Tag Archives: Optimus Consulting

Everything’s Coming Up Phil

Speaking in purely political terms, things could hardly be going any better for Gov. Phil Scott.

His solid record on Covid-19, while flawed in some respects and overstated by him and his officials, continues to receive widespread praise. He dominates the political news with his thrice-weekly marathon briefings. His popularity appears to be as high as ever, and many Democrats have already — quietly — conceded his re-election.

And now, the July 1 campaign finance filings are full of good cheer for Scott and bad news for his would-be opponents.

Scott’s own campaign barely raised any money between March 15 and July 1 — a mere $8,000. (He’s raised only $80,000 for the entire campaign cycle.) Not surprising, since he has said he won’t campaign or fundraise until the pandemic is over… which may be sometime in 2024, by the looks of things.

But while he is refraining from the dirty business of politics, his campaign is humming right along. It is deficit spending, mainly to pay Optimus Consulting, a D.C. firm that has done all his strategerizing and media buys in each of his gubernatorial campaigns, a cool $114,500 for its services this year. That represents the bulk of total Scott spending.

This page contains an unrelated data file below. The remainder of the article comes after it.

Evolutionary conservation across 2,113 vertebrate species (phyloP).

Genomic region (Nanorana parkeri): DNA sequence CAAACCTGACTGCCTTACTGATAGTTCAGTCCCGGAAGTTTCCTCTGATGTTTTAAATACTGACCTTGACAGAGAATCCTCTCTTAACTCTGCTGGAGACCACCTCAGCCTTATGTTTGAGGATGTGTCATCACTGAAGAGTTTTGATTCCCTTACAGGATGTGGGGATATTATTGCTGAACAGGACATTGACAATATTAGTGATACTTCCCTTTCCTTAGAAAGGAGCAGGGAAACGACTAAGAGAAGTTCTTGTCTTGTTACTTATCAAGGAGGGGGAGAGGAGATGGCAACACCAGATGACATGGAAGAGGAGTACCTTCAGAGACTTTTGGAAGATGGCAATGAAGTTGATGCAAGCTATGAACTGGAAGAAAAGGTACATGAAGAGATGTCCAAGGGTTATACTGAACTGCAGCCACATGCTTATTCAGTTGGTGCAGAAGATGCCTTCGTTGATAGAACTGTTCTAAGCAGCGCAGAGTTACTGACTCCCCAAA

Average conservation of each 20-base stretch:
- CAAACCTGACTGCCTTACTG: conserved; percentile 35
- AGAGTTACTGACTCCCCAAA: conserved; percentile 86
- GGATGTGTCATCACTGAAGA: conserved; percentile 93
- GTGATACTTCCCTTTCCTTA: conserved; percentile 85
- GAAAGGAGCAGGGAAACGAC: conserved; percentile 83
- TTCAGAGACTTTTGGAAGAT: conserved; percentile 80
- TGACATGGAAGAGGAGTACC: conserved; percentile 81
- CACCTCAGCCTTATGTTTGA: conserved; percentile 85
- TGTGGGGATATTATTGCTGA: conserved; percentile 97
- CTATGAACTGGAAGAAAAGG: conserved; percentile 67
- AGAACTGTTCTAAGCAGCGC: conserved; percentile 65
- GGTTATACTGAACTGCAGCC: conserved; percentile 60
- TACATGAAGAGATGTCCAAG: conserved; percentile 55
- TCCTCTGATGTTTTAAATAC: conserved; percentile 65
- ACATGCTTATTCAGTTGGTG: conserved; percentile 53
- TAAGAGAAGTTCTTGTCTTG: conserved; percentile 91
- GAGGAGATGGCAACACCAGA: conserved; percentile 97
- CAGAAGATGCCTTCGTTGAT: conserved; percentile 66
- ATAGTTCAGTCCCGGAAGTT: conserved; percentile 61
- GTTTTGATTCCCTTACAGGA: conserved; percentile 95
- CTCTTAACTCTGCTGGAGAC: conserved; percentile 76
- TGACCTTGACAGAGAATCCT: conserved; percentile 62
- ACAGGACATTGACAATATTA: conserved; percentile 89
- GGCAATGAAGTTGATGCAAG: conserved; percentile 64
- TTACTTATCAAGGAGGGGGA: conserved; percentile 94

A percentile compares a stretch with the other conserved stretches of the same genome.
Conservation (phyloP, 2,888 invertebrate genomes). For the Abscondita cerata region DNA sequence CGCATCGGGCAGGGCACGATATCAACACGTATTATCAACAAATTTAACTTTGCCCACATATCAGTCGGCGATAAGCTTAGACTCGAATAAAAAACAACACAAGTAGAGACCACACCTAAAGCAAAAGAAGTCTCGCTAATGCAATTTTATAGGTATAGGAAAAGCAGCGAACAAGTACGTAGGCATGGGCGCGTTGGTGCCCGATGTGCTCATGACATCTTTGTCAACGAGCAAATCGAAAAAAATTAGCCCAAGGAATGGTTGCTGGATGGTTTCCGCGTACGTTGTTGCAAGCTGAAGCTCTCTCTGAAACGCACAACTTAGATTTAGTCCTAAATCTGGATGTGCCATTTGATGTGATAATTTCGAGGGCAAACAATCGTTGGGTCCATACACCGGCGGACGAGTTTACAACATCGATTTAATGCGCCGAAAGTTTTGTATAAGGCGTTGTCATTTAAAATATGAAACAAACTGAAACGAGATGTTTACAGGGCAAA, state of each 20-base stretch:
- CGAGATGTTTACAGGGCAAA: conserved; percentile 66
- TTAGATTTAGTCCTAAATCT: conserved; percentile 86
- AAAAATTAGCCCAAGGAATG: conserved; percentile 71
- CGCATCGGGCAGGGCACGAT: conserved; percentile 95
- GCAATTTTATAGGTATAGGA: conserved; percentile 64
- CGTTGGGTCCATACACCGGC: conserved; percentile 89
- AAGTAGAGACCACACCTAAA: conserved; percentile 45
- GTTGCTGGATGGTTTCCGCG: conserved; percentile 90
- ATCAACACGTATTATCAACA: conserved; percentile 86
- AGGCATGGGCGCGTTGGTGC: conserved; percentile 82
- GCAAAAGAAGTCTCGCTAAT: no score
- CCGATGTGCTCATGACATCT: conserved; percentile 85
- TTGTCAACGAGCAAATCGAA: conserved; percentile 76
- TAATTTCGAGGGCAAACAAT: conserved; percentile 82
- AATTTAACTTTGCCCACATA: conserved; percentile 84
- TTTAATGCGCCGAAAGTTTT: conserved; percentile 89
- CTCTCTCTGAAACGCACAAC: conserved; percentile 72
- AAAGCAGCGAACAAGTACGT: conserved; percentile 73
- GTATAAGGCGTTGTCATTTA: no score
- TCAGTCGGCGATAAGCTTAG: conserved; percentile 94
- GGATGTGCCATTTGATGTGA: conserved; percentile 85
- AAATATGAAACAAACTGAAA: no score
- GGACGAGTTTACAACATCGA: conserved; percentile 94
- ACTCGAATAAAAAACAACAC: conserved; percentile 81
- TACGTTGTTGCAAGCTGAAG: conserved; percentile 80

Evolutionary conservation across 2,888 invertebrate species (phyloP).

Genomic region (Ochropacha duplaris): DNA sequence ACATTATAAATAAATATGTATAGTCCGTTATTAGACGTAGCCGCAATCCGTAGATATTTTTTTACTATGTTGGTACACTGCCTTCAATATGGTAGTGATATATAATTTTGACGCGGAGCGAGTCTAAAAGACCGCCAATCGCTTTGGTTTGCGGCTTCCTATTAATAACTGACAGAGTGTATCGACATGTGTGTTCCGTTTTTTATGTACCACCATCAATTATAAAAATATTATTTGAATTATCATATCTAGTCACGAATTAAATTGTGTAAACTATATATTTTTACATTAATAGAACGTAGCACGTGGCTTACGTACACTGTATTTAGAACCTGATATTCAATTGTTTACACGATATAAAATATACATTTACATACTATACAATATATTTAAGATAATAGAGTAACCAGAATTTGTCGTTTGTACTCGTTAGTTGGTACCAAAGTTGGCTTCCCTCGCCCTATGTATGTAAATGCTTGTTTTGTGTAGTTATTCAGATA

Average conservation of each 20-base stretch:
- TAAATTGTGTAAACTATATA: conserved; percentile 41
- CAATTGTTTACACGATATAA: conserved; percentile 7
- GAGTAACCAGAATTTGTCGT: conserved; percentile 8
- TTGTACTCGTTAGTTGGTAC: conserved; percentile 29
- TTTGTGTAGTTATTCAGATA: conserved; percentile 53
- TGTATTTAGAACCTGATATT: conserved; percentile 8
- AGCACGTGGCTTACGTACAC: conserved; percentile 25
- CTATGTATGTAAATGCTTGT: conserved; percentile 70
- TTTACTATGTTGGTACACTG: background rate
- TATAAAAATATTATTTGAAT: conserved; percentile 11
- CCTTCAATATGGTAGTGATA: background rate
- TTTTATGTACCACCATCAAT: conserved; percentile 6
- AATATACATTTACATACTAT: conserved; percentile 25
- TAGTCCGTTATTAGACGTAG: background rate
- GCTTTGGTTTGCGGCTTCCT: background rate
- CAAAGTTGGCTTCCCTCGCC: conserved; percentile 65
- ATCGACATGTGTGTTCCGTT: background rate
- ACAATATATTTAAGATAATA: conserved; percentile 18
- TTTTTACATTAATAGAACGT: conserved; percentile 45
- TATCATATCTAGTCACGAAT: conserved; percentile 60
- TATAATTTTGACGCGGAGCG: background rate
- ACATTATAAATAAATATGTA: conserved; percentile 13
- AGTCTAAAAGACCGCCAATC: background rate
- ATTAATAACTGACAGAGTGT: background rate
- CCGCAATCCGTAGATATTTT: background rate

Meanwhile, the Republican Governors Association waits in the background to inject however much money is needed to ensure a Scott victory. So far, the RGA has funneled $126,000 into its “independent PAC,” A Stronger Vermont. It can easily pump in enough money to overwhelm all other bankrolls in the race, as it did in 2016, when Scott first ran for governor. The RGA spent more than $3 million that year, and effectively knocked Democrat Sue Minter out of contention with a late-summer/early-fall ad blitz. That’s chump change by RGA standards.